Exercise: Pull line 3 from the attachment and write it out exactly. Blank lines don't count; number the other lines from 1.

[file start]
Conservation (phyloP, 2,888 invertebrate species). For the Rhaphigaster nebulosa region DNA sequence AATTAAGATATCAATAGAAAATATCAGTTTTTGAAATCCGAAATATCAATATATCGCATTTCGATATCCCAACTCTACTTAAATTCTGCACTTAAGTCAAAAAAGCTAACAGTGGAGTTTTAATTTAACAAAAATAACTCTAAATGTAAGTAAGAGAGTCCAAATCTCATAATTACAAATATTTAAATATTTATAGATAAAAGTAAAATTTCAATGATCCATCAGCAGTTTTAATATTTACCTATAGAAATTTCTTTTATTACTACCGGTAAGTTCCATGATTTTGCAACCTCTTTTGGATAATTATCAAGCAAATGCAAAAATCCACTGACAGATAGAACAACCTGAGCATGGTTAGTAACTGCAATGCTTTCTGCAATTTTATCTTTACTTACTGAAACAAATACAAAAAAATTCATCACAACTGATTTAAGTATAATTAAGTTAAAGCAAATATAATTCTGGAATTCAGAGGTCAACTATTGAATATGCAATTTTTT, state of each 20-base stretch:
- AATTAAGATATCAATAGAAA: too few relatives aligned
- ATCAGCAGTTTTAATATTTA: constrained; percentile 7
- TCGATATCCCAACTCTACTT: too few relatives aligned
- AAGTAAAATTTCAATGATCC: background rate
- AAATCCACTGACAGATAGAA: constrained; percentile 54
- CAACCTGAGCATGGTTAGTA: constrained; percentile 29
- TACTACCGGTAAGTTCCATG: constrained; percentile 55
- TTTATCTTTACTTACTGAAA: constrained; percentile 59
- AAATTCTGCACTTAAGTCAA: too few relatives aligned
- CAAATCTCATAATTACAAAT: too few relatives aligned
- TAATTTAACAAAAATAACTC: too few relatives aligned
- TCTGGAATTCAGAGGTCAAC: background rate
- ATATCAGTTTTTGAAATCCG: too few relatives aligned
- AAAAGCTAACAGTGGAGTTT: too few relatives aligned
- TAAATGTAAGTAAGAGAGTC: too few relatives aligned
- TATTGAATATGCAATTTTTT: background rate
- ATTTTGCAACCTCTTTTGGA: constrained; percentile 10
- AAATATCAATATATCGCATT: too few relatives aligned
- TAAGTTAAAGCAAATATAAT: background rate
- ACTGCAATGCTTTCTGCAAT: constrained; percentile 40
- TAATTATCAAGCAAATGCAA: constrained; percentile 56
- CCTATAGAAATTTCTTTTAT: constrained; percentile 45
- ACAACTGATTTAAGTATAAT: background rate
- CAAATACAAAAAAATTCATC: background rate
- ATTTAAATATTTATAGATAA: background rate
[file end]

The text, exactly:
- ATCAGCAGTTTTAATATTTA: constrained; percentile 7